II. A Double Danger.—Here lies a double danger, and the path runs narrow between two precipices. A few say very presumptuously, and with awful speciousness, 'Because of the grace that is in me, I am no longer a sinner; I must not pray as a sinner, I must not feel as a sinner'. Very many more, with a most unfilial timidity, and a most unscriptural reason, say, 'Because I have so much sin in me, there can be no grace; I cannot believe that, being what I find myself, I am a child of God'. Admit both, confess to both, act upon both. There is a side—oh, how dark!—all blackness. That is earth's side. Now turn the portrait, and see it under the falling of another light. 'He that is born of God sinneth not; but he that is begotten of God keepeth himself, and that wicked one toucheth him not.' Christ in me—and that Christ in me is my being, I own no other, 'Christ in me the hope of glory'. 'Know ye not, brethren, every one of you, that Christ is in you, except ye be reprobate?' And Christ in you, the kingdom of heaven is in you. Now ye are 'light in the Lord,' now ye are holy, now ye are kings and priests, now ye are complete. How strange the paradox! How wide the contrast. Do you wonder at the awfulness of the conflict that goes on in a regenerate soul? And He stands very near in whom that warfare of yours is even now accomplished, and He says, 'Be thou faithful unto the death, and I will give thee a crown of life!'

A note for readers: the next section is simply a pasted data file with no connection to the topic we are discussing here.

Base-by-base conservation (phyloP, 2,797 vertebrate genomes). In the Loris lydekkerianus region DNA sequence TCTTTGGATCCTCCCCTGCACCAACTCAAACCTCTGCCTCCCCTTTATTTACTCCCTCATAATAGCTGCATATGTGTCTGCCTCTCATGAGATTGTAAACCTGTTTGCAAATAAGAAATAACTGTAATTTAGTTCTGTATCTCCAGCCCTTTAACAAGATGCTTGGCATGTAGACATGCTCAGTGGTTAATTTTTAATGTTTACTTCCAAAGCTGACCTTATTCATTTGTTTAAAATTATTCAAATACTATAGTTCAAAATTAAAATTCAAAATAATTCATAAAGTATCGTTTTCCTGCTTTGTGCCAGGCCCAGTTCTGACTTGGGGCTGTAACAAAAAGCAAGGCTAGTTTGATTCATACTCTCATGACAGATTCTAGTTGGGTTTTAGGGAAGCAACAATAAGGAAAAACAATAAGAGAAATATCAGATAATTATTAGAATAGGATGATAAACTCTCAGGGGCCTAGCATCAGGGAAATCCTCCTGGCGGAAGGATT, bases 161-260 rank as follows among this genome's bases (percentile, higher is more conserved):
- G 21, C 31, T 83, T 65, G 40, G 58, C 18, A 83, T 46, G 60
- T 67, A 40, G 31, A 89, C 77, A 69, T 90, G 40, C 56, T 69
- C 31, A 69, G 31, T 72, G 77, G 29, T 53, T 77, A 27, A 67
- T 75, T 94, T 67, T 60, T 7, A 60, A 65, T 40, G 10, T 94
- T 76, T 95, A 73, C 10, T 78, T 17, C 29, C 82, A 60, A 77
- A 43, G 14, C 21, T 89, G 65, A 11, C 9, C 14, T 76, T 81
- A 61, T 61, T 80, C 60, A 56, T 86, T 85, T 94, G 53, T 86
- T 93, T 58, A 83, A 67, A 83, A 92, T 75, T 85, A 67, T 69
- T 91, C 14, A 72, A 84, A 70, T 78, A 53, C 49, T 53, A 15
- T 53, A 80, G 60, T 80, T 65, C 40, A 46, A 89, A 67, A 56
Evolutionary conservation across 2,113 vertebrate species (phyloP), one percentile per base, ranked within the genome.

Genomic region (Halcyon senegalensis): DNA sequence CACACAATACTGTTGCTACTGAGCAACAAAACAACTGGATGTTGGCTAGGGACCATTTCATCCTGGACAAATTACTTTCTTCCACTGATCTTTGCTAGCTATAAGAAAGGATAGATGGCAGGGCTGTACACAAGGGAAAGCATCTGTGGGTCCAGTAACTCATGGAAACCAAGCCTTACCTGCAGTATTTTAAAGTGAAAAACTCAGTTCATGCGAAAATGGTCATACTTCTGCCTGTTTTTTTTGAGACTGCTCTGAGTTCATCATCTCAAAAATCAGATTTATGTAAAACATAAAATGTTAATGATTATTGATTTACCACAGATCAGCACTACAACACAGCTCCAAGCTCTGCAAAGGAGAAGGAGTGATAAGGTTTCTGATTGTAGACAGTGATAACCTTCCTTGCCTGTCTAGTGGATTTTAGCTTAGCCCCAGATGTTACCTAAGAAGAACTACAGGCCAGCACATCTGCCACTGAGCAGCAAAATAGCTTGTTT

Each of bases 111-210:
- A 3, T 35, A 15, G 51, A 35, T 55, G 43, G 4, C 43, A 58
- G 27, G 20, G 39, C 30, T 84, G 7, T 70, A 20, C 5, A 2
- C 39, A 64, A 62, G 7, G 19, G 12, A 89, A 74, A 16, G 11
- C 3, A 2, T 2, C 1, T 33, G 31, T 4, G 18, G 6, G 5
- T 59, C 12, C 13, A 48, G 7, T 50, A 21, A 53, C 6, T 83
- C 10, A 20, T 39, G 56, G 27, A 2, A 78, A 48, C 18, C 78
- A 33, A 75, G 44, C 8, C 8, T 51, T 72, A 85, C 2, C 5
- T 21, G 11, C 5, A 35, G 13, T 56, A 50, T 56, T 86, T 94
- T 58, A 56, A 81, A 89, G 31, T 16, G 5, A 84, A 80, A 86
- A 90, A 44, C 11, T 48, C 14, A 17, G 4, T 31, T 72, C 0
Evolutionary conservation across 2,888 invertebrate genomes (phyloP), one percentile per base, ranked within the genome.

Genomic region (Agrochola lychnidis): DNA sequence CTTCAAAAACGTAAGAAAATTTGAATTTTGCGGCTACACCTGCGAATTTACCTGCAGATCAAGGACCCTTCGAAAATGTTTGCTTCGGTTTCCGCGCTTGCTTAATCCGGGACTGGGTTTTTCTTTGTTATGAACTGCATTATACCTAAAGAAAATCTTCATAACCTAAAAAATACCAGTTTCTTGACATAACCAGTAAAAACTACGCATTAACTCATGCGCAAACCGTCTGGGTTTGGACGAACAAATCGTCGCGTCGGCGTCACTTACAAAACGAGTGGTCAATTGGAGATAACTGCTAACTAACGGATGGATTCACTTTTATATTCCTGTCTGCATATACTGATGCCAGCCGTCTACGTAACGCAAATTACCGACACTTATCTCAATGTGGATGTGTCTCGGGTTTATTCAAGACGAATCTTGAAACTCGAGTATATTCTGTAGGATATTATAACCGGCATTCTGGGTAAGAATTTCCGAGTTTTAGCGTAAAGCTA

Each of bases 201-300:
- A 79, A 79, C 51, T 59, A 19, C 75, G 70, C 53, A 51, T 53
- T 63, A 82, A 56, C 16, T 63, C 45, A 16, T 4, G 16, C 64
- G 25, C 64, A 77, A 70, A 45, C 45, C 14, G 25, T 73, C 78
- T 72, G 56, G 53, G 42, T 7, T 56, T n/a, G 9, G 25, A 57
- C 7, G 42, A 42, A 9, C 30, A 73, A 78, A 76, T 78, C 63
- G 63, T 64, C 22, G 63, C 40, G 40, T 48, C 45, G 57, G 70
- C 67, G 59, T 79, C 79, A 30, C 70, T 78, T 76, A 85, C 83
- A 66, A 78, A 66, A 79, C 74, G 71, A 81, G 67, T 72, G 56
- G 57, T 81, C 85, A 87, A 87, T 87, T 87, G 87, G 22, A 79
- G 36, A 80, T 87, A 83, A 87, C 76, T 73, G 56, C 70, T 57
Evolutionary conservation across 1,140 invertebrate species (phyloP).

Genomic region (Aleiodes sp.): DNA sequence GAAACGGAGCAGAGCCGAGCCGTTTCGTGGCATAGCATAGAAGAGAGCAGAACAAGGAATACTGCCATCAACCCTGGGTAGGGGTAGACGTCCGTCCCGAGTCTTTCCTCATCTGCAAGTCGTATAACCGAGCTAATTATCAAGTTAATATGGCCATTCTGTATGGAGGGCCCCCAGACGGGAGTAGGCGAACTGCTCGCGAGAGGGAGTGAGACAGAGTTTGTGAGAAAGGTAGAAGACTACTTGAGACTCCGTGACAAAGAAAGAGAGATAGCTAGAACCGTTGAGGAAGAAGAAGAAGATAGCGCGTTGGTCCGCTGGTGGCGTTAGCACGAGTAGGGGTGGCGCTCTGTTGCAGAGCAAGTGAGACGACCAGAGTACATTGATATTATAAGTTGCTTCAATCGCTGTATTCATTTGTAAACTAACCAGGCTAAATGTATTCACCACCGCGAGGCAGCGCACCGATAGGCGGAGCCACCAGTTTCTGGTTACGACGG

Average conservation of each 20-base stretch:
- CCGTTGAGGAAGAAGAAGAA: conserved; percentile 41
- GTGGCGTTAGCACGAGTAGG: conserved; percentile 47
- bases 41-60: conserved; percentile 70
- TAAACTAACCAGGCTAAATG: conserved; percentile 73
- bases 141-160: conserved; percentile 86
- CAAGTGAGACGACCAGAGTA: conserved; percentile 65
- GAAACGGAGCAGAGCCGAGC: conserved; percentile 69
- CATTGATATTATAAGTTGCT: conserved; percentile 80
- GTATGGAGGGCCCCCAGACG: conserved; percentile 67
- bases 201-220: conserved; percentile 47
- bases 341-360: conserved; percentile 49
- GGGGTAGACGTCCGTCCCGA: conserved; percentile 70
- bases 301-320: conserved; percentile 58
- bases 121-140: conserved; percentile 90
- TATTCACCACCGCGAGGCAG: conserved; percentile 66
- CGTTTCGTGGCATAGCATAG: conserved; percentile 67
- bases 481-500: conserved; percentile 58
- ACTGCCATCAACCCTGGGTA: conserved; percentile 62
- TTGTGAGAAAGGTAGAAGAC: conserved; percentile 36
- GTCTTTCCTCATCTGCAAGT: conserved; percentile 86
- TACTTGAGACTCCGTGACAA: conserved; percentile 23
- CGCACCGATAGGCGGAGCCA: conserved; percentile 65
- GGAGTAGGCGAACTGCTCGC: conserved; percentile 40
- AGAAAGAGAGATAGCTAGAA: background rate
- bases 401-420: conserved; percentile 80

References.—V. 16-26.—Expositor (5th Series), vol. x. p. 106. V. 17.—R. W. Church, Village Sermons (3rd Series), p. 184. J. Keble, Sermons for the Sundays After Trinity, p. 31. Expositor (6th Series), vol. x. p. 369. V. 18.—H. R. Gamble, The Ten Virgins, p. 141. Bishop Bethell, Sermons, vol. ii. p. 390. Expositor (6th Series), vol. vii. p. 278. V. 18-25.—Ibid. vol. v. p. 300. V. 19.—Ibid. (4th Series), vol. ix. p. 193.
The Spiritual Battle
Galatians 5:19; Galatians 5:22
Every human heart is a battlefield whereon at some time or other flesh and spirit are locked in mortal strife, and the issues of the conflict are of the greatest importance. We see in the Epistle what are the results—whether flesh or spirit have the mastery. What a contrast there is presented to us in these few lines! The works of the flesh against the fruit of the Spirit! From the one the higher nature of man turns in utter abhorrence, while the other commends itself to God and man.